We have more kids’ books than any other kind of book. So let’s start there. I divide them into two main categories: Fiction and Non-fiction.

Fiction

  • Fiction books are organized in ABC order by the last name of the author. This always surprises people – yes, I really have all of my books in ABC order. But they aren’t completely specific – I just go by the first letter. So all the A’s are together and all the B’s are together, but the A’s and B’s themselves are not alphabetized.
  • Also, I separate these by picture books and novels. All of the picture books go together (on lower shelves, usually) and all of the novels together.
An example of the fiction shelf, alphabetized to the first letter of the author’s last name

Non-Fiction

  • I tend to group non-fiction books by general category, which has worked its way out to be, roughly:
    • History/Geography/Biography
    • Science/Nature
    • Faith/Religion
    • Craft/Drawing
    • Poetry/Music/Art

I don’t alphabetize these or otherwise sort them. I just have an entire shelf dedicated to a category— Science/Nature books, for example—and they all go there.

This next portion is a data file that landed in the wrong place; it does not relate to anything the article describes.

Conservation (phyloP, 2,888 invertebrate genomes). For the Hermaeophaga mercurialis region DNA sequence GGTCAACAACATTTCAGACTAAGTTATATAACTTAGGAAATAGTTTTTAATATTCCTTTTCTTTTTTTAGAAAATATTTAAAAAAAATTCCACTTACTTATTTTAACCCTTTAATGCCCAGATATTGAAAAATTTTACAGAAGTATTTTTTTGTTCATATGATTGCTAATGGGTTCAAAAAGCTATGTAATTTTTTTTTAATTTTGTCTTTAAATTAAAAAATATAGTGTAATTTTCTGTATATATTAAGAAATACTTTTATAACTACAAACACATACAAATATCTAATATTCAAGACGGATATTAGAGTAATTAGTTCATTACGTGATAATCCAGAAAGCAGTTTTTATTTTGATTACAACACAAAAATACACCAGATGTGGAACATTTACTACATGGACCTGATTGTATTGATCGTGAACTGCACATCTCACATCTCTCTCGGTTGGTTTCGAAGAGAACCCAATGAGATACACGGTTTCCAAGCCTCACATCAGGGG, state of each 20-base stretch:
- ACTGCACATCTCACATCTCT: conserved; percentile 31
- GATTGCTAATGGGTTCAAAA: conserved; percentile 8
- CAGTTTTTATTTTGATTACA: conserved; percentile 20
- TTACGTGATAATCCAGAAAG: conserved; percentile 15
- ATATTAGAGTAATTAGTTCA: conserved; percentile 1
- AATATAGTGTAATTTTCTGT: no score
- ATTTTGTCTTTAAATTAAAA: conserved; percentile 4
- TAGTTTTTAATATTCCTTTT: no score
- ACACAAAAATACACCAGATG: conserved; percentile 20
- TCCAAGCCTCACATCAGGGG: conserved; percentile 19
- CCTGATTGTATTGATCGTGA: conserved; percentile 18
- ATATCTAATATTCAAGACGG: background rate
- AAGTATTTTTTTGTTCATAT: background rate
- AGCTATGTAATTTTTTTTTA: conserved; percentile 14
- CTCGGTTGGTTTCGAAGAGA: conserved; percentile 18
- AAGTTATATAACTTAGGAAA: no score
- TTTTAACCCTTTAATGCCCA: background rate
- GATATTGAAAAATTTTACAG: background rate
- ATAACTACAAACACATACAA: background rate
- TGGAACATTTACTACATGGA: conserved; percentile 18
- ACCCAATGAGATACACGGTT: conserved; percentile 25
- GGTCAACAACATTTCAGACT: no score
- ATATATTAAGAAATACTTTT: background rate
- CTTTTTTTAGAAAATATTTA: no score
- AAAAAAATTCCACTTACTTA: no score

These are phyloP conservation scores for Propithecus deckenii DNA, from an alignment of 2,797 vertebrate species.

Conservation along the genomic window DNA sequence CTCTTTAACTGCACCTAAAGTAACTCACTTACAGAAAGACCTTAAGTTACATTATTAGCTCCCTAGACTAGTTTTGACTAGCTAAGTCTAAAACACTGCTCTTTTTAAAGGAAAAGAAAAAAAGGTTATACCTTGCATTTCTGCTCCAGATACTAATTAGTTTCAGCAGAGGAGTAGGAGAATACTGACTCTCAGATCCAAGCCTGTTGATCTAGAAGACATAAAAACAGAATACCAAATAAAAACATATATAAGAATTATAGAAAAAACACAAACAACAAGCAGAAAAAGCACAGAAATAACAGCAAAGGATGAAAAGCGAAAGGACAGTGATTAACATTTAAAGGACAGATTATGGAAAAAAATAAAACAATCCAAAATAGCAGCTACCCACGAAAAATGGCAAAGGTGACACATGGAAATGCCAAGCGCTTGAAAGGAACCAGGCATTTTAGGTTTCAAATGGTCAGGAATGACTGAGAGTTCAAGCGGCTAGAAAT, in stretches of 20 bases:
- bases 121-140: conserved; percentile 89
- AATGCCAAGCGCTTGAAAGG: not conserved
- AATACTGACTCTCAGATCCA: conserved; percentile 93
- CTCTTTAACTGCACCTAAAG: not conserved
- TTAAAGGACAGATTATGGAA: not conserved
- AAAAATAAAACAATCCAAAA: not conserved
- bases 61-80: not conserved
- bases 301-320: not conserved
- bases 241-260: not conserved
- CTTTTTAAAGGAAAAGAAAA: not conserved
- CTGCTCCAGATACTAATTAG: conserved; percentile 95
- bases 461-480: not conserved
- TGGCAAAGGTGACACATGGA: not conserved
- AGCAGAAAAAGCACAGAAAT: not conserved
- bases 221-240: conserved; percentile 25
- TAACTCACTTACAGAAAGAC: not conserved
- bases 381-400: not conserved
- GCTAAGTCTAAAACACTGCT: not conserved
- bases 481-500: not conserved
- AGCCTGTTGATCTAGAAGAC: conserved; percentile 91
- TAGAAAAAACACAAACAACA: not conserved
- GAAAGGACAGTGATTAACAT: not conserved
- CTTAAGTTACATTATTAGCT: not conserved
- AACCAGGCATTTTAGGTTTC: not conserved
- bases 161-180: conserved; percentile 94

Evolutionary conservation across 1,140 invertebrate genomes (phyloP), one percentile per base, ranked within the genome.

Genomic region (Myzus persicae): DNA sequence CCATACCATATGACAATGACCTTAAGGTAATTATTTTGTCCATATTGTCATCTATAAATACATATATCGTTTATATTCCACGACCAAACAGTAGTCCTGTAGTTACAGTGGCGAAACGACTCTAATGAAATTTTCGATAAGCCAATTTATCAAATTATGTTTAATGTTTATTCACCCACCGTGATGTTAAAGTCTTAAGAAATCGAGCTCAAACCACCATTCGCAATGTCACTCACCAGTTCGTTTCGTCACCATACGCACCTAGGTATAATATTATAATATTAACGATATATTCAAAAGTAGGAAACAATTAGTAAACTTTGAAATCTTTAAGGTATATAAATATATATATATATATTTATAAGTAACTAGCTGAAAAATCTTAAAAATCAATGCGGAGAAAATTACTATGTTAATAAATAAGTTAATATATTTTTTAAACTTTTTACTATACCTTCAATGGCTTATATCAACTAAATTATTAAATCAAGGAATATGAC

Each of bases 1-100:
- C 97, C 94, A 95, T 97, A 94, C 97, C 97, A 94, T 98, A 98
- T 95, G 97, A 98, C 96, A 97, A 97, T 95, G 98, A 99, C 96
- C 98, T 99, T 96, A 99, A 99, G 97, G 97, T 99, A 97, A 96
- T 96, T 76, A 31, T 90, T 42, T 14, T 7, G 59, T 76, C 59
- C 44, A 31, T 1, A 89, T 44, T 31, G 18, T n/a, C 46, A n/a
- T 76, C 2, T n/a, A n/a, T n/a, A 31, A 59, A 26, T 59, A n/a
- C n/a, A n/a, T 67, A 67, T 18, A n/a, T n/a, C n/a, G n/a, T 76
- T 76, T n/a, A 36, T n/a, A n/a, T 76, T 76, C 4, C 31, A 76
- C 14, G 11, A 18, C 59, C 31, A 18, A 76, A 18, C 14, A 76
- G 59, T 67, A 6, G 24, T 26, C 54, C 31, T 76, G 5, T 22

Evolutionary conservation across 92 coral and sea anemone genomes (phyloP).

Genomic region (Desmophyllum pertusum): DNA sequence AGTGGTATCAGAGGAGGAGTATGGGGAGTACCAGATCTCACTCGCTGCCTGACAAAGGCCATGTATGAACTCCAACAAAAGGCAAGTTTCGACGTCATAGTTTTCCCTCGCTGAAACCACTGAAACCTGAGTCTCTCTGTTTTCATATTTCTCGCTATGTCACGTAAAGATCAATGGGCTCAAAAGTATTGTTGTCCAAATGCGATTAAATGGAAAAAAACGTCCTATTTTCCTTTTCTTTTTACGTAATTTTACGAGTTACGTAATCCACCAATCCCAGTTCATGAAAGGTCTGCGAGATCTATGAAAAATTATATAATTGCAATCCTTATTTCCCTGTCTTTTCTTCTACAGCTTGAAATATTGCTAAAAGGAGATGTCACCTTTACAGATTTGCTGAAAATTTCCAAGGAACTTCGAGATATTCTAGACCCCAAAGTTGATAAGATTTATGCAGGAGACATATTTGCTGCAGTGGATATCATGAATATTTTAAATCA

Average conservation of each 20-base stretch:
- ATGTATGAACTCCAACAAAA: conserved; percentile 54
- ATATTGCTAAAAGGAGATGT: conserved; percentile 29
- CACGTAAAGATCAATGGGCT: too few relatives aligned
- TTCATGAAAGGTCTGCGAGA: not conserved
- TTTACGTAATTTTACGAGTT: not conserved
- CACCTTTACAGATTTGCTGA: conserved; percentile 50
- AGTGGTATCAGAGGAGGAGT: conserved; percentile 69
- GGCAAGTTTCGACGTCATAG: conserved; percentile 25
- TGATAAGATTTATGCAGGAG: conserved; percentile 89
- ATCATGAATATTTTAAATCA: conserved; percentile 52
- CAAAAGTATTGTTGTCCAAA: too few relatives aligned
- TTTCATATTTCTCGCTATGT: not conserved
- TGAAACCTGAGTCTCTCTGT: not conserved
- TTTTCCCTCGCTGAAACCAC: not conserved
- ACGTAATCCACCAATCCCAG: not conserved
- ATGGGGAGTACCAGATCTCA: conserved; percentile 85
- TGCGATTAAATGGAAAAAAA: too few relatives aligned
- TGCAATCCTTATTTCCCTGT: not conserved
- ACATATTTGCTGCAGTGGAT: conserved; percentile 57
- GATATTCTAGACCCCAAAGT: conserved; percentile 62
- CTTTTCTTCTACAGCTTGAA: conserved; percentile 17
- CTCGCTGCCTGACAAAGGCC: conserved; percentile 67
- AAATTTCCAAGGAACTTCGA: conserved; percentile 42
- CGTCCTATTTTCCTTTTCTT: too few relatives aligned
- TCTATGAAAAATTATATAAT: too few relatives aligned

An example of our Science/Nature shelf — it’s not organized within that category. Any science or nature nonfiction lives here.

Adult Fiction and Nonfiction

Adult books are shelved together on the same shelf.

I don’t really categorize them, but we have way fewer adult novels than we do kids books.

Like … waaaaay fewer.

So this doesn’t need to be that organized. I can usually (not always) find what I need pretty easily, since it’s a smaller collection.

A glimpse at one of our picture book shelves. Looks like this one is C-G (I alphabetize by the first letter of the author’s last name, but I don’t alphabetize within letters because… that’s just a little overboard for me)

What About Books Kids Own Themselves?

The books that belong to my kids are usually kept on bookshelves in their bedrooms.

I would highly recommend seeing if you can get a bookshelf for each of your kids to keep in their bedroom. Look at garage sales, Craigslist and second-hand stores, if you need to.

Having a bookshelf of their own helps a child really own their own identity as a reader.

Of course, at my house, family books make their way onto those shelves. And shelves get disorganized. (Super disorganized. I was going to post a picture here of my twin 8yo’s shelves, but my pride got the better of me. Picture a horribly disorganized shelf of books reshelved in every which direction.)

I don’t worry about this.